Harnessing Microbial Ecology for Broad-Spectrum Antiparasitic Discovery
Parasitic nematodes infect over two billion humans and are a significant cause of global morbidity. Nematodes are also important and ubiquitous pathogens of companion animals and livestock, causing significant animal sickness and production losses. No successful vaccines have been developed to protect against human nematode infections and the limited number of available antiparasitics are suboptimal. Motivated by emerging drug resistance and the recognized need for new treatment options, this project will leverage microbial natural products to discover next-generation antiparasitics.
The project team hypothesizes that longstanding inter-kingdom interactions have guided the evolutionary selection of microbial small molecules with antiparasitic properties. They propose a systematic effort to pursue this hypothesis by combining recent advances in parasitology, microbial ecology, natural product chemistry and model organism biology. The project is expected to deliver novel microbially derived small molecules that exhibit potent and broad-spectrum antiparasitic activity of medical and veterinary relevance.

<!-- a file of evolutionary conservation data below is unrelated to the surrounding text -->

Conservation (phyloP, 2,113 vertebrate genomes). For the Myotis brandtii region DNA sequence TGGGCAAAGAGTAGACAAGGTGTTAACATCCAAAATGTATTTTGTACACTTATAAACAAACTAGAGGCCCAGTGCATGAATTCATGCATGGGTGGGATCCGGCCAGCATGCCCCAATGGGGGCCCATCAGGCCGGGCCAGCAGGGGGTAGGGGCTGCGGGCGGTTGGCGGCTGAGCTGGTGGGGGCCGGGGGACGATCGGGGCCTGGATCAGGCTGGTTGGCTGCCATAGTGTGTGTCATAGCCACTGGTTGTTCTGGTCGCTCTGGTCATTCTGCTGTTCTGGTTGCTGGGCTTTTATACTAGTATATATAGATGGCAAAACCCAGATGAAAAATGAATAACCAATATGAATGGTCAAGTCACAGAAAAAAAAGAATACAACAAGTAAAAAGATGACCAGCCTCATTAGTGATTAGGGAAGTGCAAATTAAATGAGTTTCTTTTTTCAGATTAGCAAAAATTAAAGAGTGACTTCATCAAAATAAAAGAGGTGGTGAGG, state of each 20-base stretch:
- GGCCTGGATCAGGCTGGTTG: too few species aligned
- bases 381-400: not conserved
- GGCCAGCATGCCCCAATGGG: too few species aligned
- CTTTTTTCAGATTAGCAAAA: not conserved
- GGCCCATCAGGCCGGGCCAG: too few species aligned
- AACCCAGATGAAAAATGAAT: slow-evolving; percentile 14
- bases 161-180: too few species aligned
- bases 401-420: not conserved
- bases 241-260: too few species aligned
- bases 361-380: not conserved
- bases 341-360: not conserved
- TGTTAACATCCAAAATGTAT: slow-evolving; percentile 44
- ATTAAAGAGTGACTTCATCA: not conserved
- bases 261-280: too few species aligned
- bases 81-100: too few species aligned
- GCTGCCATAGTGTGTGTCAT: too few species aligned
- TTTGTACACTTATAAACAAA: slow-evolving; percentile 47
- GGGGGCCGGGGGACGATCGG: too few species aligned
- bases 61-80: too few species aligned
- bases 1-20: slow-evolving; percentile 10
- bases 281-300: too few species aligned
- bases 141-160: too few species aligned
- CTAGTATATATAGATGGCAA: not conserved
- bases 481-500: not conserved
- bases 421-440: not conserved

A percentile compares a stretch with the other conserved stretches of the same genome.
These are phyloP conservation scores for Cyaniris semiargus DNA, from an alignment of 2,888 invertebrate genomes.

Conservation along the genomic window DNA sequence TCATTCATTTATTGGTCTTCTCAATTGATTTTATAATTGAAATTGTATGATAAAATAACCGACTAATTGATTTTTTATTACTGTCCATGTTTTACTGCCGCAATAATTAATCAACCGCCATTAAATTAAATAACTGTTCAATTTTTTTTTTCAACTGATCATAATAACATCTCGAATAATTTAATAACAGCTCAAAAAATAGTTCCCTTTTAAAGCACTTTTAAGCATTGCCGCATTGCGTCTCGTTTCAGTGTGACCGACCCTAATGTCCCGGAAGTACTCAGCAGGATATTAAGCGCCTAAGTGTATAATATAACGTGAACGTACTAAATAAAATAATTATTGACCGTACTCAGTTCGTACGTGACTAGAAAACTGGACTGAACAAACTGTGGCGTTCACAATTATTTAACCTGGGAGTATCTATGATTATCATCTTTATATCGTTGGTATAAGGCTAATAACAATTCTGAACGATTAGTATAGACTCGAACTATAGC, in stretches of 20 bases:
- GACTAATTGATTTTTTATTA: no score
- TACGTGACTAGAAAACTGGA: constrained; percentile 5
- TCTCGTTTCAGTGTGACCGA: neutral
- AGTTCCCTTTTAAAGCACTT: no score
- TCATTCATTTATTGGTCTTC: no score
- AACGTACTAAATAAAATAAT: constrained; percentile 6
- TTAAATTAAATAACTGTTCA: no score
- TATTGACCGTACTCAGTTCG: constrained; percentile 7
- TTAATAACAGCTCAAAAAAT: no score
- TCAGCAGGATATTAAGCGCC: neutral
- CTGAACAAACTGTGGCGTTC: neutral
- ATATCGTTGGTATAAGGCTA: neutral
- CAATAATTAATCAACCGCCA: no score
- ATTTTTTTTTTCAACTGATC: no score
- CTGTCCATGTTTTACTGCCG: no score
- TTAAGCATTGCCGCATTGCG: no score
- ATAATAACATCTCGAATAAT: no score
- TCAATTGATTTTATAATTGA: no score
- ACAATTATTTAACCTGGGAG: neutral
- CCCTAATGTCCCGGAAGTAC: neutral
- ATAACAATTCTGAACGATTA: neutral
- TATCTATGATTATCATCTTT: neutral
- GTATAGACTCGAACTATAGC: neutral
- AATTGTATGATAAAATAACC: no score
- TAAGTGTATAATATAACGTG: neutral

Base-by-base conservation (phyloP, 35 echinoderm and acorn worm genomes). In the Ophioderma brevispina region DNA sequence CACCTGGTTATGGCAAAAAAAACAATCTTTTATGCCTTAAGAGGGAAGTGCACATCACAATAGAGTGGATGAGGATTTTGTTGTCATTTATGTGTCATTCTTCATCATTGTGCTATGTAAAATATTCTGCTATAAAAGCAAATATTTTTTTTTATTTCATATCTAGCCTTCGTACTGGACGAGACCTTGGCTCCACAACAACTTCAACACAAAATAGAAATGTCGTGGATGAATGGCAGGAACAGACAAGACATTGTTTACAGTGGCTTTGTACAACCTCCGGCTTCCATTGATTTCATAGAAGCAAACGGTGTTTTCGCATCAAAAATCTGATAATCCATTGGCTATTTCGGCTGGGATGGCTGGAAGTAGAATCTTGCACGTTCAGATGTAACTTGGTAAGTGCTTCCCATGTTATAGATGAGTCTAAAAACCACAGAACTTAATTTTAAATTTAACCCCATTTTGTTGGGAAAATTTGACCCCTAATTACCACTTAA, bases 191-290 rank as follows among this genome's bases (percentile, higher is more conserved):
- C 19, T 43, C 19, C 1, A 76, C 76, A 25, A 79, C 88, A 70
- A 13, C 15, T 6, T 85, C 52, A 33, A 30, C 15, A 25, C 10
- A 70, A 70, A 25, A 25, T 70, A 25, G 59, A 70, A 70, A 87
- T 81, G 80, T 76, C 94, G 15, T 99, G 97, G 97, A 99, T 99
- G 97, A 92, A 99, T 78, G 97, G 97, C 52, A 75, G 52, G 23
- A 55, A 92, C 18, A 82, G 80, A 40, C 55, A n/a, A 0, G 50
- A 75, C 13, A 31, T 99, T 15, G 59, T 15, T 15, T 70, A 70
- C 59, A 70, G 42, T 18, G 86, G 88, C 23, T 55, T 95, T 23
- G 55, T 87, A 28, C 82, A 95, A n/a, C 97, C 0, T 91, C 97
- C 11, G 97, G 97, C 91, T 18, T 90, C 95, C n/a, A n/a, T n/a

Mostafa Zamanian, assistant professor of pathobiological sciences
Tim Bugni, professor of pharmaceutical sciences
David Andes, professor of medicine and medical microbiology and immunology
Cameron Currie, professor of bacteriology
Lindsay Kalan, assistant professor of medical microbiology and immunology
Nancy Keller, professor of medical microbiology and immunology